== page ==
U.S. Rep. Rick Nolan might be more attuned to the realities of modern fundraising than the Nolan camp and party leaders recently indicated. Nolan quietly launched a leadership political action committee earlier this year, suggesting that the 8th district congressman knows that he has to step up his fundraising efforts.
Most members of Congress, including those in the Minnesota delegation, maintain a so-called leadership PAC, a legally non-connected committee that allows members to raise large sums of special interest money with few restrictions on how those funds are spent.
The one thing incumbents can’t spend the funds on is their own campaign and they typically use the money to provide financial support to political parties, candidates and colleagues, subject to contribution limits.
Nolan recently told MPR that he doesn’t care to spend time as “an entry level telemarketer dialing for dollars,” reflecting a long-held attitude towards fundraising which no doubt frustrates colleagues who are sending along money to keep the Nolan campaign afloat.
Talking points aside, Nolan appears to have been nudged down the path of self-sufficiency by party leaders taking a tough love approach with their wayward child.
On Mar 5, the Democratic Congressional Campaign Committee announced the first round of Frontline members and did not include Nolan on the list of endangered incumbents, an omission that seemed odd given his weak fundraising and the competitive nature of the race.
That same day, Nolan for Congress treasurer Jim DeChaine signed paperwork establishing Nolan’s leadership PAC, Restore Democracy.
Restore Democracy was officially registered with FEC on Mar 11 and the Agency noted that the committee failed to file its April quarterly report, for the period Mar 11 through Mar 31.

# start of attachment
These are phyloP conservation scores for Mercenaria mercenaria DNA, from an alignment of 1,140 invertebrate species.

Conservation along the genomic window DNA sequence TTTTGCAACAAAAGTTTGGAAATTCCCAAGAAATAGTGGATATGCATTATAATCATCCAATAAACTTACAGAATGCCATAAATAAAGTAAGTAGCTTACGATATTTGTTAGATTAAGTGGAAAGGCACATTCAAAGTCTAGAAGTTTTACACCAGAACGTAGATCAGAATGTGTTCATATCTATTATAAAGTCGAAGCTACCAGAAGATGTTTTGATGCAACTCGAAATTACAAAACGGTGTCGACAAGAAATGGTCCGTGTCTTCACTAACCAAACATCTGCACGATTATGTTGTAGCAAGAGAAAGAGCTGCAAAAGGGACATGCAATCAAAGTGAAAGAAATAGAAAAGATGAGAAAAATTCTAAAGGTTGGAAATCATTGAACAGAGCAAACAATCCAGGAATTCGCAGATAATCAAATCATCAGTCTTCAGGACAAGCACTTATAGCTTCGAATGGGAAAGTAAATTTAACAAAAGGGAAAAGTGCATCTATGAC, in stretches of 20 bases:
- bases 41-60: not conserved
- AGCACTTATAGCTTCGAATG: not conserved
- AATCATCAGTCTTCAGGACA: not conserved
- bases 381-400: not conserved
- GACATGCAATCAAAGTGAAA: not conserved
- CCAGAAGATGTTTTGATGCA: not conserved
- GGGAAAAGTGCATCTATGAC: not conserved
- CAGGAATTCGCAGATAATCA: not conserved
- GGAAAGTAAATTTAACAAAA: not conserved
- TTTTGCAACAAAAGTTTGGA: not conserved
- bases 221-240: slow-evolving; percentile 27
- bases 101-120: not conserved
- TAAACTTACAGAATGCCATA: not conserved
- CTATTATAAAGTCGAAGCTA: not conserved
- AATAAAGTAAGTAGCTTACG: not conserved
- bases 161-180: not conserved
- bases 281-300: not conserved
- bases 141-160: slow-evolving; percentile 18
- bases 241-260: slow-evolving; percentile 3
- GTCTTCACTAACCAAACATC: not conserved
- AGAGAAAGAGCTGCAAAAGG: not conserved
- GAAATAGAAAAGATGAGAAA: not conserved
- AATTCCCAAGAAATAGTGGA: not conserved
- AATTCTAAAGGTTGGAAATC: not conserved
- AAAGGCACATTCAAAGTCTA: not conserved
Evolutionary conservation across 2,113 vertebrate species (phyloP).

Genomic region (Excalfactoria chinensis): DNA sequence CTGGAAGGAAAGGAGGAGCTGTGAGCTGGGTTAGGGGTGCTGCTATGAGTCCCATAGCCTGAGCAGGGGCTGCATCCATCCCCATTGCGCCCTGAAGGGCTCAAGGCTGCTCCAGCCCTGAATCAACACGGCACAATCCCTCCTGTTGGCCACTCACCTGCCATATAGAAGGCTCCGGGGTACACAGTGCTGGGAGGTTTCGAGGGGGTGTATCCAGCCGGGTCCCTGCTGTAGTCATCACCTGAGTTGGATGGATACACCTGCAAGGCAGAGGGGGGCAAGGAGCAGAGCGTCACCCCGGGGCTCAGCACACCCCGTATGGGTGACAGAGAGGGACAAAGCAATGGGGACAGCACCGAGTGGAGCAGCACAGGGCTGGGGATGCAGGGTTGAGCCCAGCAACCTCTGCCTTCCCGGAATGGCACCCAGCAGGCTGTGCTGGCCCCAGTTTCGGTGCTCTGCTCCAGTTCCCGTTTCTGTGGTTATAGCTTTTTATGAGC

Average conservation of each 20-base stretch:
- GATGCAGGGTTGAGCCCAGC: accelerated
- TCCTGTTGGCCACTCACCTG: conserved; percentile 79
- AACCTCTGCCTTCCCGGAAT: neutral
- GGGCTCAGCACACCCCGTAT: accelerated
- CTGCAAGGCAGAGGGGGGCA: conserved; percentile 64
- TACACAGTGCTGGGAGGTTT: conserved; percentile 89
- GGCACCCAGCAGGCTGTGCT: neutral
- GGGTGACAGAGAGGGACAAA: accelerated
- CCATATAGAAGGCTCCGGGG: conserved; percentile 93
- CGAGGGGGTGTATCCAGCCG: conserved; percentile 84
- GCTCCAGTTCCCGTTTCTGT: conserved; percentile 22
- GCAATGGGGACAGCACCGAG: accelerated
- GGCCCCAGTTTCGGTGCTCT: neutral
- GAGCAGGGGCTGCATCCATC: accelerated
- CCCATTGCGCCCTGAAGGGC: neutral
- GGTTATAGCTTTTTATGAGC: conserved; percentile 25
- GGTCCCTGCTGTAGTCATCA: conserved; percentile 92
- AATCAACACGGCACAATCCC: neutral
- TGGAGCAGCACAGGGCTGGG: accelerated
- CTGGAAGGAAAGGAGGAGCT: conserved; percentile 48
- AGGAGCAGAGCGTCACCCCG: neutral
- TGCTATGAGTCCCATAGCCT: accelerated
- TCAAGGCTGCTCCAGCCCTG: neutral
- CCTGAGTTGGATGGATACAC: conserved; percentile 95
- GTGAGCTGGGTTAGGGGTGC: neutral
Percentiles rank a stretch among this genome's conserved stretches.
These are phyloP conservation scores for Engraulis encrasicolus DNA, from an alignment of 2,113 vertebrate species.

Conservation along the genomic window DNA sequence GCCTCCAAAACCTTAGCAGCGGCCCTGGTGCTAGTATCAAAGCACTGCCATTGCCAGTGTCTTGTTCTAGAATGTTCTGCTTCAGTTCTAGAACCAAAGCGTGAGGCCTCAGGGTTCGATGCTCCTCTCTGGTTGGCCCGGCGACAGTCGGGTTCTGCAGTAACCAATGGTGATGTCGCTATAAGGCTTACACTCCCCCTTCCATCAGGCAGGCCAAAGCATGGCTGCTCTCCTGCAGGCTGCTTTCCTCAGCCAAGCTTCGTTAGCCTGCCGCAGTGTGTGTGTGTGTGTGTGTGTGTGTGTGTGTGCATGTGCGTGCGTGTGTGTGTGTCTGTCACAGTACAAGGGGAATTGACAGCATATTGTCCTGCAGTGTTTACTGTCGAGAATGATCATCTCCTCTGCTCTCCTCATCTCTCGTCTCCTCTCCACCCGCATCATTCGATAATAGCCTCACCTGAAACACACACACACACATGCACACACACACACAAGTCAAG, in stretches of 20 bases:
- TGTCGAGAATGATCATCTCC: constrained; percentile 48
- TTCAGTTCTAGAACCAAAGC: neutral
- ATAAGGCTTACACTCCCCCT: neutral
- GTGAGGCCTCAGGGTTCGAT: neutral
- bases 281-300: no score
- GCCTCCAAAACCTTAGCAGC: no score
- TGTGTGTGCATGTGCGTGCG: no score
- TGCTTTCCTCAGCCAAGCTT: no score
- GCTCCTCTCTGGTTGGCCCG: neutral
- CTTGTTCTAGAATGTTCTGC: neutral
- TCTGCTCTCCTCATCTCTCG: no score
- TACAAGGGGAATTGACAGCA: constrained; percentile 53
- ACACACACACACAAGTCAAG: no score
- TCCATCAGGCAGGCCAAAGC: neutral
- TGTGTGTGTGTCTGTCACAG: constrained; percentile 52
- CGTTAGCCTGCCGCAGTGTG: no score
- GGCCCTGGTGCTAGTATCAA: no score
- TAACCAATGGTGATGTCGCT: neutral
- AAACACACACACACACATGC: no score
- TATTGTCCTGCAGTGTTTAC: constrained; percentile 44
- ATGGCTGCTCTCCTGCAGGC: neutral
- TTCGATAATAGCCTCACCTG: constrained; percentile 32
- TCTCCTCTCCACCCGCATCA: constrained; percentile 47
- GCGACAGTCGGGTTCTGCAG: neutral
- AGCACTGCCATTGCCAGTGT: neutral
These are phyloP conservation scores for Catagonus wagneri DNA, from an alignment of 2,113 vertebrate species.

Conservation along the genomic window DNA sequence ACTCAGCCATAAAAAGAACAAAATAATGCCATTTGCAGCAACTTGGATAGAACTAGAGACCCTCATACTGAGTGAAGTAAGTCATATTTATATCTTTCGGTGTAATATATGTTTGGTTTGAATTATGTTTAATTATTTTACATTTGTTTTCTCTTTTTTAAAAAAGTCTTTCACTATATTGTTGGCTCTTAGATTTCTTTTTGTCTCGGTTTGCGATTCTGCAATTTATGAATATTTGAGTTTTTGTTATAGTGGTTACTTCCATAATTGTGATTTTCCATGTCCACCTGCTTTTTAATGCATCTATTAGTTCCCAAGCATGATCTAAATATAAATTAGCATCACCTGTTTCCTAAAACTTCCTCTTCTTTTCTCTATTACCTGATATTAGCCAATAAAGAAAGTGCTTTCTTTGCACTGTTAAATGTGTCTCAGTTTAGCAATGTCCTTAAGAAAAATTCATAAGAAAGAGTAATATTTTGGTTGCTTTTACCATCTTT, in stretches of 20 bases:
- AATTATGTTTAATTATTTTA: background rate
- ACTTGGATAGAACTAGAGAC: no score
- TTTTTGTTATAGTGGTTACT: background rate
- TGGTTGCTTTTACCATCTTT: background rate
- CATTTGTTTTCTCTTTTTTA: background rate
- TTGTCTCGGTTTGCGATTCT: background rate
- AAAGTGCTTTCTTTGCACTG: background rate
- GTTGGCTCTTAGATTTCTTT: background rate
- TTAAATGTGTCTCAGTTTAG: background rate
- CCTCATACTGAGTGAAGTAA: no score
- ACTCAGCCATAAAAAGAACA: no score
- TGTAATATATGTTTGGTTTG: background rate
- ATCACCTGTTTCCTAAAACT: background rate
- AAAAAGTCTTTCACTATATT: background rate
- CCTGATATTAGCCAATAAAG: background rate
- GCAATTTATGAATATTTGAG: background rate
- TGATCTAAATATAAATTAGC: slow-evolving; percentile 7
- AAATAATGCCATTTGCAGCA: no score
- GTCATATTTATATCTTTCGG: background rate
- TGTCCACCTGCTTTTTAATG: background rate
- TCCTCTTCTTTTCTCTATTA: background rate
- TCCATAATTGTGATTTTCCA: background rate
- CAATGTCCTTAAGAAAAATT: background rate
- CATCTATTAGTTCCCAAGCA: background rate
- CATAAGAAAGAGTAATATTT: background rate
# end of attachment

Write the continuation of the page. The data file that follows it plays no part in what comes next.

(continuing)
According to the July quarterly report (Apr 1 through Jun 30), the committee raised $17,500 from just four donors. The International Brotherhood of Electrical Workers donated $5000 on May 8, United Transportation Union $5000 on May 28, Lockridge Grindal Nauen $2500 on Jun 18 and American Crystal Sugar $5000 on Jun 18.
On July 15, Nolan for Congress posted its best fundraising quarter to date for the cycle, bolstered by $33,000 sent by colleeagues in the closing days of the reporting period. In addition, Rep. Debbie Wasserman Schultz’s leadership PAC, Democrats Win Seats, acted as a conduit for contributions totalling more than $15,000.
Yet Nolan still fell behind Republican challenger Stewart Mills and was added to the Frontline program on July 18.
Restore Democracy is not connected to Nolan’s principle campaign committee, so it can accept donations from political committees and individuals who have already sent the maximum allowable contributions to Nolan for Congress. Those funds cannot legally be spent to directly benefit Nolan’s campaign, but can be used to meet his obligations to colleagues and the party and keep the special interest money flowing through the shell game that passes for campaign finance in this country.
Data from the Center for Responsive Politics shows that the overwhelming majority of the contributions to leadership PACs come from other PACs. Contributions for this cycle (as of Jun 30) total $33,006,846, with $32,695,096 coming from other PACs
Leadership PACS are subject to federal contribution limits and reporting requirements but campaign finance laws don’t apply to how the funds are spent, resulting wide-spread abuse according to watchdogs Citizens for Responsibility and Ethics in Washington (CREW) and the Campaign Legal Center (CLC)
CLC Senior Counsel Paul Ryan notes that leadership PACs were created in the 1970s, ostensibly for politicians to support those of similar ideologies but have “evolved into slush funds to raise and spend money on anything they want except their own campaign.”
However, the public may be unaware that their representative or senator even has such a committee.
The FEC requires that affiliated committees, such as joint fundraising committees, be disclosed in the filings of a candidate’s principle campaign committee. But there is no such requirement for non-connected committees and finding out who has a leadership PAC can be difficult, allowing politicians to operate these committees largely outside of public scrutiny.
The lack of disclosure makes it easy for members of Congress to quietly create a leadership PAC and solicit funds from special interests without their constituents ever knowing about it, which is exactly what Rep Nolan did last March.